The Wrong Words

I think I can speak for many parents when I say that keeping your mouth in check is of new importance when you have a toddler in tow. I’m not just talking about cussing, but really about watching my words. Making sure I’m not complaining too much, using positive words towards others, and also not cussing ;)

Still, there are two types of phrases that I find myself using too frequently.

The first is “I’m sorry.” I’m all for a good apology, but there is that insignificant utterance of “I’m sorry” all the time that really gets annoying for everyone around you. It’s a nasty cycle; first you’re sorry for something, and then you’re told that you don’t need to apologize – so you apologize, and then you apologize for apologizing, and eventually you’ve shamed yourself into feeling sorry for too many things. It’s a terrible way to model proper interactions for my children – always being penitent and guilty. And really, it’s all rather obnoxious, but not nearly as damaging as the second type of phrase.

I’ve become a lot more conscious in the last few years about not apologizing so much, but I’m still terrible at turning around a compliment. When someone praises something I’ve done or offers me kind words I’m all too quick to defer credit, or discredit the complimentor completely. “I don’t feel pretty,” or “Well, it’s a good recipe,” or “You can thank chef so-and-so for that meal,” or “You don’t mean that,” or more hurtful (and often sarcastically) “Suuuure,” and “Yeah, right.”

A few days ago my amazing husband complimented me, and I was quick to dismiss him. Even though I brushed it off like I normally would he stopped me. Jokingly (and probably not so jokingly) he retorted with something like, “If you’re just going to negate my compliments, I’m just going to stop giving them.” I laughed it off, and moved on. And then it happened again. Less than 24 hours later he sent genuine admiration my way, and I denied him. Now I noticed it.

How hurtful that I would be so ungrateful and assume his sentiments were false. How low is my self-esteem that I can’t take a compliment from the man I married? Do I really not trust his judgement or kindness?

I’m telling you this for two reasons: one – I need to remind myself daily that it is good to be grateful for the people that appreciate you, and two – I need to share this recipe with you (this is still a food blog, right?) because it came with some really high compliments that I happily accepted as we gobbled it up at dinner last night :)

You’ll have to forgive me for really only having one photo (sorry :P) – I really didn’t plan on putting this up here, but it’s just that good. You’ll just have to enjoy looking at the finished product.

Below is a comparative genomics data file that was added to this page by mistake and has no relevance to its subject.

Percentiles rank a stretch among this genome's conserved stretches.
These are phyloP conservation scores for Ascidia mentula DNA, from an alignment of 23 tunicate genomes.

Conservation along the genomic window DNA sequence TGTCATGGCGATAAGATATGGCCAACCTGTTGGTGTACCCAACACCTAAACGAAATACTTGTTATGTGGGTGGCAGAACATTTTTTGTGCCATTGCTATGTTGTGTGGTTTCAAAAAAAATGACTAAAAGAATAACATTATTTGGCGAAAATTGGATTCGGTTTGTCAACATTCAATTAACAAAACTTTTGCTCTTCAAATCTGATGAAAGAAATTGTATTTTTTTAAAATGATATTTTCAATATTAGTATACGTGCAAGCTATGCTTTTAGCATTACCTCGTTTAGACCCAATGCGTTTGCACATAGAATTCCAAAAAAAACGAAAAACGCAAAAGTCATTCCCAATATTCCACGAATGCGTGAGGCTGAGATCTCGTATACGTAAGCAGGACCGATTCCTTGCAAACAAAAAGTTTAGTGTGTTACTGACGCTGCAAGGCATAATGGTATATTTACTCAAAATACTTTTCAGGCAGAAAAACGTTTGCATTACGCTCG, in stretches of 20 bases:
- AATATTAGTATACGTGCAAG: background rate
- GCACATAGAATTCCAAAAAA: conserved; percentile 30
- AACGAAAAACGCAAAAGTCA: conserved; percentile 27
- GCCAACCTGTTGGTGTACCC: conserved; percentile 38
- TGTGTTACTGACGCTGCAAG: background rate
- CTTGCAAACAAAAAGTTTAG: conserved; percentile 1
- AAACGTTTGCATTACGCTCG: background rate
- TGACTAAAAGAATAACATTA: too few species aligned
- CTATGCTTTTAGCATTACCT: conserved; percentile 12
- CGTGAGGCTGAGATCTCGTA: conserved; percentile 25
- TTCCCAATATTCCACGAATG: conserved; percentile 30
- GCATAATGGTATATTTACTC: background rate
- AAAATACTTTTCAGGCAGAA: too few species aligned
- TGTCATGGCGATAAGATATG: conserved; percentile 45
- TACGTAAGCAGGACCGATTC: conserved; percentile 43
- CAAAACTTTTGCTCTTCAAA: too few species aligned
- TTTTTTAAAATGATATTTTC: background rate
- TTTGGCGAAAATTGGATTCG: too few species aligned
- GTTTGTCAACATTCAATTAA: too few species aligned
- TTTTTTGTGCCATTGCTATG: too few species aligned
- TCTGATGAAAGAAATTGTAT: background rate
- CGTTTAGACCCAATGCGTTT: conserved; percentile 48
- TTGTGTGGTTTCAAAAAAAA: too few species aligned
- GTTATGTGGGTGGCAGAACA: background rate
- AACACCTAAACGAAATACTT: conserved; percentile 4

Finished Soup

Or you could look at it from this angle…

Different Angle Soup

Does it look more regal next to a lion?

Regal Soup

Anyway…

The Best Tomato Soup EVER
adapted from this recipe by Ree Drummond

1 medium onion (white or yellow), diced
6 Tbsp butter
2 14.5oz cans of diced tomatoes (no salt added)
1 46oz can of tomato juice
3-6 Tbsp sugar
1-3 Tbsp chicken bullion seasoning (I like the powdered kind, but you could probably use up to three cubes)
1 c white wine (I used Pinot Grigio)
1 1/2 c heavy cream
1/4 c chopped, fresh basil

This is a really easy soup to put together – start to finish I probably spent 30 minutes on this meal, and that includes the time I took to make the grilled cheese sandwiches we used to sop up some of this glorious soup.

1. Melt your butter in a large pot or dutch oven over medium heat.
2. Stir in your diced onion and sauté for about 5 minutes, until translucent.
3. Stir in your two cans of diced tomatoes, and then stir in the tomato juice.
4. Add 3 Tbsp of sugar. I promise this won’t make the soup sweet, but it does help cut the acidity of the tomatoes. Taste your soup, and if it feels too acidic you can add up to 3 more Tbsp of sugar. I only used 3.
5. Add the chicken bullion. Start with 1 Tbsp, and taste. Our soup ended up with about 2 1/2 Tbsp after a few delicious sips.
6. This is where I added the wine. You can wait until the soup is almost boiling, but I wanted to cook off a little of the wine before serving it – we’re not big drinkers, but I loved the flavor the Pinot Grigio imparted to the soup.
7. Bring your soup almost to a boil (if you haven’t already), remove from heat, and stir in the cream & basil.
8. You could stop here, but we like a smooth soup. If you’re like us go ahead and blend up your soup in batches and serve immediately.

This soup makes enough to feed a small army, and keeps really well in the refrigerator too – you may just need to stir it up before reheating incase there’s any separation.

That’s it! So delicious!! I hope you are able to appreciate all the compliments you’re going to get for this soup ;)

And hey, where else on the web are you going to get advice about life and tomato soup all in the same place?

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